On November 5, the Libertarian Party nominee for Virginia Governor, Robert Sarvis, polled 6.6% of the vote. This is the best showing for a third party for Governor in a southern state since 1970, when Alabama’s National Democratic Party polled 14.68% for John Logan Cashin. The Alabama National Democratic Party was a party supported mostly by African Americans; in 1970 the Democratic nominee was George Wallace and there was no Republican nominee.
In general, southern states are less supportive of minor parties than any other region.
Virginia requires a 10% vote for any statewide office for party status, so Sarvis’ vote did not give the Libertarian Party qualified status. However, an equivalent showing in each of the other 49 states would mean that such a party would be ballot-qualified in 40 states. This calculation assumes that a party that is able to get 6.6% of the gubernatorial vote would also be able to match the requirements in a handful of states that don’t use vote results to determine party status. For example, Delaware requires registration membership of one-tenth of 1% of the total, and this calculation includes Delaware.
The only state that has a higher vote test than Virginia for party status is Alabama, which is at 20%. Two other states have 10% vote tests: Oklahoma and New Jersey. Pennsylvania requires registration membership of 15%. All other states require 5% or less, and the median of the 50 states is 2%.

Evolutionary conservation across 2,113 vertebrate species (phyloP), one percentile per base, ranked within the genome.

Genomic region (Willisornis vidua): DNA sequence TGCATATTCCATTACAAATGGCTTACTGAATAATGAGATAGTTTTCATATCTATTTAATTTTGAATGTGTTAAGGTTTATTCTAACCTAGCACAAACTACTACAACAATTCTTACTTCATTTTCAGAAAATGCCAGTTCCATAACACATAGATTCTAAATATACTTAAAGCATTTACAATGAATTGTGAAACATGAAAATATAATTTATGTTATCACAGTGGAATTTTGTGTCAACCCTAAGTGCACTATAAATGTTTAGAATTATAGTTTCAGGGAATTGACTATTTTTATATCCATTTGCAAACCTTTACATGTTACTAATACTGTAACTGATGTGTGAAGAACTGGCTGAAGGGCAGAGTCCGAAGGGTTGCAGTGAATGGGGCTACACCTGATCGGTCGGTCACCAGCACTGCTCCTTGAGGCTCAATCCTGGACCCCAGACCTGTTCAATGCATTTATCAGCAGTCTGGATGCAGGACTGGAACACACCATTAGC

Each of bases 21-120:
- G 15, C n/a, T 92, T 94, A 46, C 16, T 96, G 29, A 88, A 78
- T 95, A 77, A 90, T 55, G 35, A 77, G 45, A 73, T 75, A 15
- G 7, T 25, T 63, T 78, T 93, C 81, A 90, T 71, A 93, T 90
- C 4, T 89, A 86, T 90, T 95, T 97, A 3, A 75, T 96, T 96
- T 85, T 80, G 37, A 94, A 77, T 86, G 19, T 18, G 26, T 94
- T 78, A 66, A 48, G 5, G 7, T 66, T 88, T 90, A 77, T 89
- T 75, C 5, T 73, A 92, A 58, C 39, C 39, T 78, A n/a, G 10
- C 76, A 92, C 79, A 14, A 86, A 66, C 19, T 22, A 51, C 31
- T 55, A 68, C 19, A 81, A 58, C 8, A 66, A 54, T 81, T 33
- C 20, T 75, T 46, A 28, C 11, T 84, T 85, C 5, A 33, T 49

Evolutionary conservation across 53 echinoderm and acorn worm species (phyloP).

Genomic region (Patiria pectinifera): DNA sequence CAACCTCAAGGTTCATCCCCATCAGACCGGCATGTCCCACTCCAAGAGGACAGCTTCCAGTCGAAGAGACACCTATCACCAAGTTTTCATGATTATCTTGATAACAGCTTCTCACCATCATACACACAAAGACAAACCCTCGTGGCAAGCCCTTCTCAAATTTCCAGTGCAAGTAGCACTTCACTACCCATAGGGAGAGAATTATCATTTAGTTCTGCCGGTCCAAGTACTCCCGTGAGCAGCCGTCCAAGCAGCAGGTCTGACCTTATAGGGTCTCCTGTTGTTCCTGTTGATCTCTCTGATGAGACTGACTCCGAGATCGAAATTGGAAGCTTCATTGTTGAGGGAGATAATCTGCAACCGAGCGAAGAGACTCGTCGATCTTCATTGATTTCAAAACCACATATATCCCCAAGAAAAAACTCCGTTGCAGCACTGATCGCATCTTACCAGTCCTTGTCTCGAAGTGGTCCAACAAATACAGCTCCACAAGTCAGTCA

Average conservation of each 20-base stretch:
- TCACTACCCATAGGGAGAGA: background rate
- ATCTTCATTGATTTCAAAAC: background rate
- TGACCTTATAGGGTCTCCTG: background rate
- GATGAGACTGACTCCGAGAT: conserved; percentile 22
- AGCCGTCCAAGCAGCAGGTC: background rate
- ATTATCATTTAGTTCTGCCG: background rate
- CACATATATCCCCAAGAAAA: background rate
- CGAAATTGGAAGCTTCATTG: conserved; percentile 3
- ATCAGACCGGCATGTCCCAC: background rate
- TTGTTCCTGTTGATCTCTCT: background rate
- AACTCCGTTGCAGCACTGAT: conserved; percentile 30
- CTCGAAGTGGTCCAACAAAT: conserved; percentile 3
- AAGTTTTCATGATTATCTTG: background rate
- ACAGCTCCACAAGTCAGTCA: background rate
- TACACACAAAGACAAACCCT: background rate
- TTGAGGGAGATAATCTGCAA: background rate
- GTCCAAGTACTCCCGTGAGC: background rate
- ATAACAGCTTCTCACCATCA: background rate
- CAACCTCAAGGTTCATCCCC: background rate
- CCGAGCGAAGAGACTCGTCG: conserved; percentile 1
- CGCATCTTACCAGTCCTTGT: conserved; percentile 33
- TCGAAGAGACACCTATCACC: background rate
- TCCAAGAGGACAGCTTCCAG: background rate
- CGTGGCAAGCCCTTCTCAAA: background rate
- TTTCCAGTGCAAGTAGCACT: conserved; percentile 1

The Washington Post has exit results for the Virginia gubernatorial race here. Notably, Sarvis polled 15% of voters between the age of 18 and 29, 6% of the voters between ages 30-64, and 5% of the voters age 65 and over. The Sarvis showing is the third highest for any Libertarian gubernatorial nominee in the party’s history; the only better showings were made by Dick Randolph in Alaska in 1982, and Ed Thompson in Wisconsin in 2002. Thanks to Jim Peron for the link to the exit results. UPDATE: the New York Times also has the exit poll results, at this link, and they are easier to read than those in the Washington Post.